September 27, 1934
Am soaking my tired feet so will utilize the time writing to you. Mrs. Swenson wants us to have a Food Sale Sat. so today I have baked cookies for ourselves and cake and bread. Tomorrow towards evening I will bake 4 loaves of white bread to give to the Sale so they will be fresher for Saturday. I don’t want to leave too much work for Saturday or I will be too tired to help the ladies serve.
Yesterday afternoon I spent in relining that blue coat Aunt Esther’s sister gave me for a school coat for Gloria. In the evening we went to that Playlet. The story was taken from an actual trial carried on in Iowa since Beer came back. A man killed his wife while drunk—had demanded money from her and became angry. Frederick was the man—he was wonderful. Afterward Dr. Holsaple praised him before the whole crowd—said he was the best character he had ever used. Harriet was his little daughter. She did some good acting and Dr. Holsaple said he was sure everyone in the crowd would agree with him that another character that deserved special mention was little “Dorothy Jones”. Ardell was defense attorney—Aaron Herman Prosecuting Attorney—Charles Rhode the Sheriff—LeRoy Johnson the finger print specialist—Lloyd Dowdell the bailiff and 12 jurors were people from town. Every one of them did well. Frederick was sentenced to death for the crime—his last speech was touching of course—he accepted the responsibility for the crime but he included the Judge, the attorney and many in the Court Room as being partners—in that they had rekindled his appetite for drink when they voted for Repeal. The Village Hall was packed. Dr. Holsaple is a fine courtly gentleman—an excellent speaker. The crown clapped heartily when he praised Harriet’s acting—the only clap anyone got. There weren’t many dry eyes in the crowd when Elvira took her from the Court Room before the Judge pronounced sentence. She turned twice going down the aisle and said, “Good bye Daddy.” Each time Frederick answered “Good bye Dorothy”.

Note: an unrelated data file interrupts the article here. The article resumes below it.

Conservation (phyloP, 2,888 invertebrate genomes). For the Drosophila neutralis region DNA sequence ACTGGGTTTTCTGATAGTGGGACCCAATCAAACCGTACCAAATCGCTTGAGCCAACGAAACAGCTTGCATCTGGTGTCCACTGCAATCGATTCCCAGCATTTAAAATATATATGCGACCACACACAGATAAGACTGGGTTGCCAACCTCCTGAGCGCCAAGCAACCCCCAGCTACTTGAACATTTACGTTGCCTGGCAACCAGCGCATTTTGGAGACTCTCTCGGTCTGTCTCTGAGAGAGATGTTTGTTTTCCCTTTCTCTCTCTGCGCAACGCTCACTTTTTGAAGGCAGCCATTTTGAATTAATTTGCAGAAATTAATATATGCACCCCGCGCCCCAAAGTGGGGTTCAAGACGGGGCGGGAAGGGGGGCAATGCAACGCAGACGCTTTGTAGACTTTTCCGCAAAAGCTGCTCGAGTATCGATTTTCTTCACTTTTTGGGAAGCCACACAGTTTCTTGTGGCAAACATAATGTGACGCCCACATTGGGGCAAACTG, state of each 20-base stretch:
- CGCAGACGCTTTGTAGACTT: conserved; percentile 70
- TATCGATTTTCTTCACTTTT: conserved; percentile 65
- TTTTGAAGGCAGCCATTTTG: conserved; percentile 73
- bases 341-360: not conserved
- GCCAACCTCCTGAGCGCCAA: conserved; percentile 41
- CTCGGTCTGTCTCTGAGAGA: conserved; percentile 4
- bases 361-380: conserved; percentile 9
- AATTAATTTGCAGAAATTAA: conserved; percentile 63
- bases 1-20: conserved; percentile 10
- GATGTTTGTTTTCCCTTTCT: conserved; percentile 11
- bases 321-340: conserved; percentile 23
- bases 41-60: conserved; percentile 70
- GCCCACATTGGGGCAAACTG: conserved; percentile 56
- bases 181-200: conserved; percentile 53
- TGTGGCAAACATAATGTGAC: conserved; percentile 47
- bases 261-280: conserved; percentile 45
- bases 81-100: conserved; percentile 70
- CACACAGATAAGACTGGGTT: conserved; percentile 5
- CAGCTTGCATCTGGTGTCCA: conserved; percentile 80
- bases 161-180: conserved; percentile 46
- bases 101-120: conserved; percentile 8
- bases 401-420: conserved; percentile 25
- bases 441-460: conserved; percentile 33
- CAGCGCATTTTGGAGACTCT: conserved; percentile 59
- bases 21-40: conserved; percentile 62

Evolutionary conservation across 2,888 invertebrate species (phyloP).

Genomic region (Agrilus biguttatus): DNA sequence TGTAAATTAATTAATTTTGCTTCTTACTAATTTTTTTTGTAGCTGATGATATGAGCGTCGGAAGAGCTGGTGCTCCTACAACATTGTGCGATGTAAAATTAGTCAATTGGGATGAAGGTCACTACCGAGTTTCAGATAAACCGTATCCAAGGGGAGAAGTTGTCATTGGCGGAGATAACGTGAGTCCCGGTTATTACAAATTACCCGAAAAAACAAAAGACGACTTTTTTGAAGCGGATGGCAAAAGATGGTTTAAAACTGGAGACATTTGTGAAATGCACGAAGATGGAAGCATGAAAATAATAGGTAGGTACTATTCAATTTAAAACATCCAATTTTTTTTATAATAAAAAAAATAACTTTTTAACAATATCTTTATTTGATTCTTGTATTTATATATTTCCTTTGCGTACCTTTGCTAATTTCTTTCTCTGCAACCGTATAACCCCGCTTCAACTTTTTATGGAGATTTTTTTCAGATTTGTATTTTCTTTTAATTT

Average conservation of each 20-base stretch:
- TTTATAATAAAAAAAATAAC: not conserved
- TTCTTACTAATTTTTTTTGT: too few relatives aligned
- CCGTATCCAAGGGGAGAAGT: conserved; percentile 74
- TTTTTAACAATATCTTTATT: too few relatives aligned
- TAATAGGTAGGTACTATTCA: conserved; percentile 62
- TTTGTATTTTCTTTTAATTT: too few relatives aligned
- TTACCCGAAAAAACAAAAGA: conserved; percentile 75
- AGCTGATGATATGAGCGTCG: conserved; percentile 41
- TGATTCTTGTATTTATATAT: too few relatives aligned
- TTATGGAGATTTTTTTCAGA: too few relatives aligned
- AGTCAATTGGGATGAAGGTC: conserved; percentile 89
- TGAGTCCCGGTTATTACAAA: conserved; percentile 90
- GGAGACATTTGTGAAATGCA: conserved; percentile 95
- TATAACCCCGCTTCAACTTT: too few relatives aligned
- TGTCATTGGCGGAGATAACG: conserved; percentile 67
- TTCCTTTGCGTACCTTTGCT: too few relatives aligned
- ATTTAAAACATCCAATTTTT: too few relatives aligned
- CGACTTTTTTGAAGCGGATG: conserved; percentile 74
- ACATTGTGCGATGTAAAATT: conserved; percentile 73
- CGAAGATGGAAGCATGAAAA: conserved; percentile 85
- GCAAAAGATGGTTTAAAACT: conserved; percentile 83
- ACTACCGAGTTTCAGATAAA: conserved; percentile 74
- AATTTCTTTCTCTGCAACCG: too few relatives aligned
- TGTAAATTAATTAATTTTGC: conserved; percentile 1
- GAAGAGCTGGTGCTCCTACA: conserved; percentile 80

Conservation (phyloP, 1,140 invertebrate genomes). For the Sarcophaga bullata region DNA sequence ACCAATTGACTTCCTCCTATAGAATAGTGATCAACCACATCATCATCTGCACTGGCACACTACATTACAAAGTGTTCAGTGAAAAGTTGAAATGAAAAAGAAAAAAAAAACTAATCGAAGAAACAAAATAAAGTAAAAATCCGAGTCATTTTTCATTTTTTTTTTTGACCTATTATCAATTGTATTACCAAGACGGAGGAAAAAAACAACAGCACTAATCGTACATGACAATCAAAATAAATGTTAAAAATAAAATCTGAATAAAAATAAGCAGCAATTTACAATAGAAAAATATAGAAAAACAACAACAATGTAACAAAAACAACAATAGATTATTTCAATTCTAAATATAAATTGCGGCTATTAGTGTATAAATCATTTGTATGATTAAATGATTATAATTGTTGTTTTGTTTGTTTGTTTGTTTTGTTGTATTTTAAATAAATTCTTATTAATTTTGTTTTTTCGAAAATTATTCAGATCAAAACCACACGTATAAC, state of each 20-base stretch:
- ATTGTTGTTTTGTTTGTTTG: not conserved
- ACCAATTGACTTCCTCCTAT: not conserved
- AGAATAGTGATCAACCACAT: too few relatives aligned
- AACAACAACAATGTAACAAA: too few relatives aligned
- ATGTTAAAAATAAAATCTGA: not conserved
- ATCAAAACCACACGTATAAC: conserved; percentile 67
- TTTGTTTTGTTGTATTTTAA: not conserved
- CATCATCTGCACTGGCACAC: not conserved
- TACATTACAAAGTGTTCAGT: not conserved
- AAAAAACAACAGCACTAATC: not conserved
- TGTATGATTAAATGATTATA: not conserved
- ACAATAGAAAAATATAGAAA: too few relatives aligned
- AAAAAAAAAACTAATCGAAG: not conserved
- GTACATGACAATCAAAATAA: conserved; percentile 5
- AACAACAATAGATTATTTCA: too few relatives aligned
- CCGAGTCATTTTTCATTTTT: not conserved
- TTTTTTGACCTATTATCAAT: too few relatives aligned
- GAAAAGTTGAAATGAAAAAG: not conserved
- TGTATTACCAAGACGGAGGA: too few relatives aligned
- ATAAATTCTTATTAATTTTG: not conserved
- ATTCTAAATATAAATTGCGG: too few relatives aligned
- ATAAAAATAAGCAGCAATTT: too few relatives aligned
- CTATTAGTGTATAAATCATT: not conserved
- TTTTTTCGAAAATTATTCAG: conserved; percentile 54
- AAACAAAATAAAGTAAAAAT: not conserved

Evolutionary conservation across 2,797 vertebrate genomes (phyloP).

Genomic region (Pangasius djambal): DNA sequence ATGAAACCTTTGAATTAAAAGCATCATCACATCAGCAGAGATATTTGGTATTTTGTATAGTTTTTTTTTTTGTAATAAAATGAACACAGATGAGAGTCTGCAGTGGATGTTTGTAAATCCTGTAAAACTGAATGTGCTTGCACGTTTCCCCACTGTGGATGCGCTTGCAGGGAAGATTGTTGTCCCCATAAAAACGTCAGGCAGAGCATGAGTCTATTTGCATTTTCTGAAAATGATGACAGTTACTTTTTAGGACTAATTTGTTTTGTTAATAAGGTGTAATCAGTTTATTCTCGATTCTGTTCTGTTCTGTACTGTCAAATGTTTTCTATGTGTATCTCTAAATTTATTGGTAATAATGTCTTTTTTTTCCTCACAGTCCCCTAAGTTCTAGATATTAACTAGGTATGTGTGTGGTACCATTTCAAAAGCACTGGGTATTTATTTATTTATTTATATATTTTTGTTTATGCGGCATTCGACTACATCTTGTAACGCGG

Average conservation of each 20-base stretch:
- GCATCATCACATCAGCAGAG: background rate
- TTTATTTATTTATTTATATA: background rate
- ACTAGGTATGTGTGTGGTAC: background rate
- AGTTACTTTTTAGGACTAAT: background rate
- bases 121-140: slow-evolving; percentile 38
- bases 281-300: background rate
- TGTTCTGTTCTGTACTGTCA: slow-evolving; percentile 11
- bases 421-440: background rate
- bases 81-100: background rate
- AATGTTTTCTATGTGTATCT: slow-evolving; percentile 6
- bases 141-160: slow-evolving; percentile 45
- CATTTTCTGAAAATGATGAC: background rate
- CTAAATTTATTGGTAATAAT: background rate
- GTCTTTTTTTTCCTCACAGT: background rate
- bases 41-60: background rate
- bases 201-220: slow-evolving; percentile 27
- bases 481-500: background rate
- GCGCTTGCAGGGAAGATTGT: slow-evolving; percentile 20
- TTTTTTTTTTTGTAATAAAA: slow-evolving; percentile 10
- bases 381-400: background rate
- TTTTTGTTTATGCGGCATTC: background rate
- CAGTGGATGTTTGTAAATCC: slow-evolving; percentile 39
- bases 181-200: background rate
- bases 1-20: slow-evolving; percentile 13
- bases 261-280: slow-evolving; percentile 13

Harriet and Gloria are going to write and thank for their paper dolls and bracelets. But I want to mention them too. They are all cut out and have been up to school already for inspection by the whole grades 4 and 6. They are so different from any we have here. The clothes stand out just like real ones. Did you see any of them made up? Harriet can’t get her bracelets on. I do believe her hands are nearly as large as mine. Do you suppose you could get some larger ones?